I never used to like non-fiction.  Why waste my time?  It was dry and boring; I’d much rather spend my time reading fiction.  However, I quickly learned I would have to get over my dislike of non-fiction because I needed to do the research necessary to create a believable world in my novel.  True, I encountered dry and boring tomes but I encountered many more brilliantly written books that made the ancient world come alive.  I’ve been hooked ever since.  I do most of my reading about the Ancient World-Rome, Egypt, Carthage-and am thrilled when I discover stories of women who defy the strictures of society.  Women who made a name for themselves by living their lives on equal footing with men.  Women like Hypsicratea, the Amazon who fought beside and loved Mithradates VI.

I’d encountered Mithradates  in a couple of my Roman history books but never heard of Hypsicratea until I purchased Vicki Leon’s “The Joy of Sexus”.  It was there I discovered Hypsicratea-or Hypsicrates, as Mithradates called her.  I wanted to know more.  Ms. Leon’s book led me to Adrienne Mayor’s “The Poison King”.  I bought it and searched its pages for mention of this amazing woman.

Mithradates meets Hypsicratea after the Third Mithradatic War while recruiting soldiers in Armenia.  She belongs to to one of the nomadic Eurasian tribes where both boys and girls were taught to ride, hunt, and make war.  She’s most likely in her early thirties in 69 BC and is a proficient horsewoman, archer, and wielder of the javelin and battle-axe.  Hypsicratea begins traveling with Mithradates as his groom, caring for his horses, but quickly becomes his personal attendant and lover and, quite believably, the love of his life.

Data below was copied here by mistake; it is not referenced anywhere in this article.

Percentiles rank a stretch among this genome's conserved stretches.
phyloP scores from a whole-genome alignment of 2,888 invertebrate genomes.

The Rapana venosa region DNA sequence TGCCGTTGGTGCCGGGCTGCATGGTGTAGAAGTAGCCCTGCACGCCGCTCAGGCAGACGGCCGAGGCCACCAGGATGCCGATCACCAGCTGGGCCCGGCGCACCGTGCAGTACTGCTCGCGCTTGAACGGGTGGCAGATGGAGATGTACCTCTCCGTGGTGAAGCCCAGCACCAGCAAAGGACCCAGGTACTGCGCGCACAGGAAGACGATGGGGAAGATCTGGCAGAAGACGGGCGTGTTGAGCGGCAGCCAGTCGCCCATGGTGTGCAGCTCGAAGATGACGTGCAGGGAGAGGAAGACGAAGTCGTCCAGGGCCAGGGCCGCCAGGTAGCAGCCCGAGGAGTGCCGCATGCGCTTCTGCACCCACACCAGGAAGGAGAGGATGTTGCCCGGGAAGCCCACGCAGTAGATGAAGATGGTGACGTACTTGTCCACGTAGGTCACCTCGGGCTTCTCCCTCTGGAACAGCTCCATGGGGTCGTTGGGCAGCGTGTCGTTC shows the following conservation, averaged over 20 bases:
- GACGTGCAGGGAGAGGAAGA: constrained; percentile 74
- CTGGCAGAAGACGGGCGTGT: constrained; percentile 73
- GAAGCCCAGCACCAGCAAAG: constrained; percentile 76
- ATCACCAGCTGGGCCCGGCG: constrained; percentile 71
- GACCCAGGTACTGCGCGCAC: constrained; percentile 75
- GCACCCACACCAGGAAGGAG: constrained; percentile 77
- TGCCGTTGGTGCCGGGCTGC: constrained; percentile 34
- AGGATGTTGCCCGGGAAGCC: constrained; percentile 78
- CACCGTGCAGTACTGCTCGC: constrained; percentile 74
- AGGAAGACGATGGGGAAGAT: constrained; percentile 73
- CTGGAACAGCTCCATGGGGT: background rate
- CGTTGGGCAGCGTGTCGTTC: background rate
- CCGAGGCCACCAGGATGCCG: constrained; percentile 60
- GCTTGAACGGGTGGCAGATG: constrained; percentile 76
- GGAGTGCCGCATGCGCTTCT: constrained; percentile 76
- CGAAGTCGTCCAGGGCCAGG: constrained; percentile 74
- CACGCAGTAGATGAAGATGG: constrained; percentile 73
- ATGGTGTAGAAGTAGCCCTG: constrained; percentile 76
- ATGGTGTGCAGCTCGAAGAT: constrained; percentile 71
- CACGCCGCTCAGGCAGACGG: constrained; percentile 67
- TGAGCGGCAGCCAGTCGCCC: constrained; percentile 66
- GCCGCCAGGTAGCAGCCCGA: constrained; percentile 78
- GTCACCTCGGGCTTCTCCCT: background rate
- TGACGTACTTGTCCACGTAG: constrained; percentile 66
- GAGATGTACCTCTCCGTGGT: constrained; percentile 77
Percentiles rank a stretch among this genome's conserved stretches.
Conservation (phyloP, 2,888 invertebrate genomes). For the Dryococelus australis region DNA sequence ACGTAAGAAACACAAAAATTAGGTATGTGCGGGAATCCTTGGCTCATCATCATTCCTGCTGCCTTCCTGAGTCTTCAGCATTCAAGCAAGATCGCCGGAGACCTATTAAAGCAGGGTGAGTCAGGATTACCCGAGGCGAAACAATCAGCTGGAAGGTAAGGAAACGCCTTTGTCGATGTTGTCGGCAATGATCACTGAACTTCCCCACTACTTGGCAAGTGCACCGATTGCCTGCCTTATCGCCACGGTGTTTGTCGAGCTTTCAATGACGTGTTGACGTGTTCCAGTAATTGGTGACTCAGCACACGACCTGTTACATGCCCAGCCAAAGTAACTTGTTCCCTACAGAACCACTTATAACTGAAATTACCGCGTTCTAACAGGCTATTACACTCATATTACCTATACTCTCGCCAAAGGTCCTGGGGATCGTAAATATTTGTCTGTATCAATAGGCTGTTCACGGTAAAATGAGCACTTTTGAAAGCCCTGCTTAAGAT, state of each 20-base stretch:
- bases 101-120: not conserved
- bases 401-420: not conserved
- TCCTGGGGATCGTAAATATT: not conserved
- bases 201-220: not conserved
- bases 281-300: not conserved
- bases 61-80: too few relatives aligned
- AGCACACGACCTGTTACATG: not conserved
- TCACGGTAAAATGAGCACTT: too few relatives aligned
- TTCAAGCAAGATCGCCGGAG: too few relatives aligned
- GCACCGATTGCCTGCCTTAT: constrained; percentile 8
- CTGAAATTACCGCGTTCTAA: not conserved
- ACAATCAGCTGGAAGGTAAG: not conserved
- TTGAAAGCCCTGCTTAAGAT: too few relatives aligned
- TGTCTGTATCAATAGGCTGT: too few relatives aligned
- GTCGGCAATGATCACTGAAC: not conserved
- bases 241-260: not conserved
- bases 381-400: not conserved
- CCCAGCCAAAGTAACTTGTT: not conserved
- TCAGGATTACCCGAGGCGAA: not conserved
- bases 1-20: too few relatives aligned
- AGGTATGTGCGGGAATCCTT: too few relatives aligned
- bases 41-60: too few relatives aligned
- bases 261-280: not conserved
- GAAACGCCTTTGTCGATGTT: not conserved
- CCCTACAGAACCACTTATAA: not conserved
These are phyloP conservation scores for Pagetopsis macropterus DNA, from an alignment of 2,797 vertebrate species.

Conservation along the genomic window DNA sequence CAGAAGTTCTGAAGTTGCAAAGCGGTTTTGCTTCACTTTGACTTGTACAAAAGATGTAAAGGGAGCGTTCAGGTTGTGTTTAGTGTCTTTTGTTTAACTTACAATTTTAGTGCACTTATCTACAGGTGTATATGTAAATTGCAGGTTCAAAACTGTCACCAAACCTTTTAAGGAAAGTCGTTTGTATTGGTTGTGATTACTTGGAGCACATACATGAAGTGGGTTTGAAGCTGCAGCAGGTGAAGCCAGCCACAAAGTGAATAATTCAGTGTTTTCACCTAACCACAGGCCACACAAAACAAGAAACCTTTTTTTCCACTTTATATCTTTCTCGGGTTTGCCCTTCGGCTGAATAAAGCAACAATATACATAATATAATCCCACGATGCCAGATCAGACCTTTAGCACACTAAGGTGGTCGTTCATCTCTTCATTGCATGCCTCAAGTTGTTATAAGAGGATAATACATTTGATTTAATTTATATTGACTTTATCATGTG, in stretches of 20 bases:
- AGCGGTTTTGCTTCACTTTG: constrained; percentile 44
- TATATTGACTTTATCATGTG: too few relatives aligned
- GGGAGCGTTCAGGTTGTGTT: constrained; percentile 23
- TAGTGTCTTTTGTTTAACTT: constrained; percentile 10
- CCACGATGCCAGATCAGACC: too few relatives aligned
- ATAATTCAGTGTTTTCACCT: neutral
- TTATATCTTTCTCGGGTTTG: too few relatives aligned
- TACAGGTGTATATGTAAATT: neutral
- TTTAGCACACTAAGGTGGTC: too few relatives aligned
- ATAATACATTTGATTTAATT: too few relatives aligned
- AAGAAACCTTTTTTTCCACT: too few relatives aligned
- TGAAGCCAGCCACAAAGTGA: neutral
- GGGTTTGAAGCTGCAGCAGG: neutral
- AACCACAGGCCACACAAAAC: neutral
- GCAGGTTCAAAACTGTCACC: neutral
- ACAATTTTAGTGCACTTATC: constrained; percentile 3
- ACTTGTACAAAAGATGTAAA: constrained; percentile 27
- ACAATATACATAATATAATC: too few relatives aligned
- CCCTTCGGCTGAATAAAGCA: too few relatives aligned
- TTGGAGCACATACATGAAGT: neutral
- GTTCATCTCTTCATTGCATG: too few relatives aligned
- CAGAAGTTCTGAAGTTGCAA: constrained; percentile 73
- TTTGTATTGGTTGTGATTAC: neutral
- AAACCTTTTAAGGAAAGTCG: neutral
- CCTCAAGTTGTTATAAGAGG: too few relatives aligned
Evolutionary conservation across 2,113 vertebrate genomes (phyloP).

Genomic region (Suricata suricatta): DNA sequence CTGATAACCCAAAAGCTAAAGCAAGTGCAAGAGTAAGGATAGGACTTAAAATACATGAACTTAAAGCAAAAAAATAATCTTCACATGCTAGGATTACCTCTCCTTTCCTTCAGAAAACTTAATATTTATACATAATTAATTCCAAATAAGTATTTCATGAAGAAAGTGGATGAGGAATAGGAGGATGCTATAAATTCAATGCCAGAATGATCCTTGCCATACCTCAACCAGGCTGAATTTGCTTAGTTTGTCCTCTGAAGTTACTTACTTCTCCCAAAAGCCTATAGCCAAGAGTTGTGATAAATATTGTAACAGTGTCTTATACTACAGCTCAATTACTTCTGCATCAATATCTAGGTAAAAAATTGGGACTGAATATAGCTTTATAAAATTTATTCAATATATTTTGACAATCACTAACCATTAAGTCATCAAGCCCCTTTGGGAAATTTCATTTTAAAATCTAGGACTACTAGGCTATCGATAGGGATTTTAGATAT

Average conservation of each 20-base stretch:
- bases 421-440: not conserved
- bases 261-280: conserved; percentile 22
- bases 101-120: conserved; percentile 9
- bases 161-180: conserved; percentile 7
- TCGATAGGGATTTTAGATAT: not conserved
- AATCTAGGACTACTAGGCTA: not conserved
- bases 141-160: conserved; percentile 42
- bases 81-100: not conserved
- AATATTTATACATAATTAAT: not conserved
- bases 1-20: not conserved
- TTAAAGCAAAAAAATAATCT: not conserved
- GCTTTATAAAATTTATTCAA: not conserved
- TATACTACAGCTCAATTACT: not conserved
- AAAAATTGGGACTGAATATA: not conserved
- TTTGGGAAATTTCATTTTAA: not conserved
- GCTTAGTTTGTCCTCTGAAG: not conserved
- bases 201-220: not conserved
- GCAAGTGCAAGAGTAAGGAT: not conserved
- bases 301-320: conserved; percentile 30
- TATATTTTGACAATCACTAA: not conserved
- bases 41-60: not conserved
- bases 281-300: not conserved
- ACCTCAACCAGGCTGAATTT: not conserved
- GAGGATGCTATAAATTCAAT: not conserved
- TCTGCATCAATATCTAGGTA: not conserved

She would be at his side when he faced Pompey in battle and is more than likely at his side when he is forced to flee Pompey’s moonlight attack and take refuge in Sinora, his fortified treasury on the border of Armenia.  But then what?

Unfortunately, there is no historical account of Hypsicratea after the winter of 63 BC.  Did she die when Mithradates crossed the Caucasus?  The base of a marble statue unearthed by Russian Archeologists says no.  She survived the crossing and was still with Mithradates when he reclaimed the Kingdom of the Bosporus.  Yet she was not with Mithradates when he met his death in that same Kingdom.  Where did she go?  Did she survive?

There is plenty of fuel for speculation.  There are historical references to a “Hypsicrates”, a historian who wrote about Pontus and the Black Sea.  Is this Mithradates’ Hypsicrates, an amazing woman who would have little difficulty passing as a male?  There just isn’t enough information to know for sure and it only makes the story of Hypsicratea all the more fascinating.

The Poison King by Adrienne Mayor

The Human Effect

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I have recently been enjoying the “Nature is Speaking” series.  The message of each of these short videos is that we need nature; nature doesn’t need us.  These videos reminded me of a documentary I saw a while ago called “Radioactive Wolves”.  It was made to coincide with the 25th anniversary of the Chernobyl nuclear incident and is a fascinating study on just how well nature does without human involvement.

25 years has completely changed the landscape both around Chernobyl and within the zone so contaminated with radiation it’s uninhabitable by humans.  Cultivated land and the deserted cities have all been reclaimed by wilderness.  Man-made canals have been damned by beavers and the same beavers have undermined dykes thus returning drained marshland to its natural state.  The area around Chernobyl has become an unintended refuge for endangered species; species that seem to thrive despite the fact that bones of moose test at 50 times normal levels of radiation and fish bones from the area close to the reactor are so contaminated they can’t be touched by bare hands.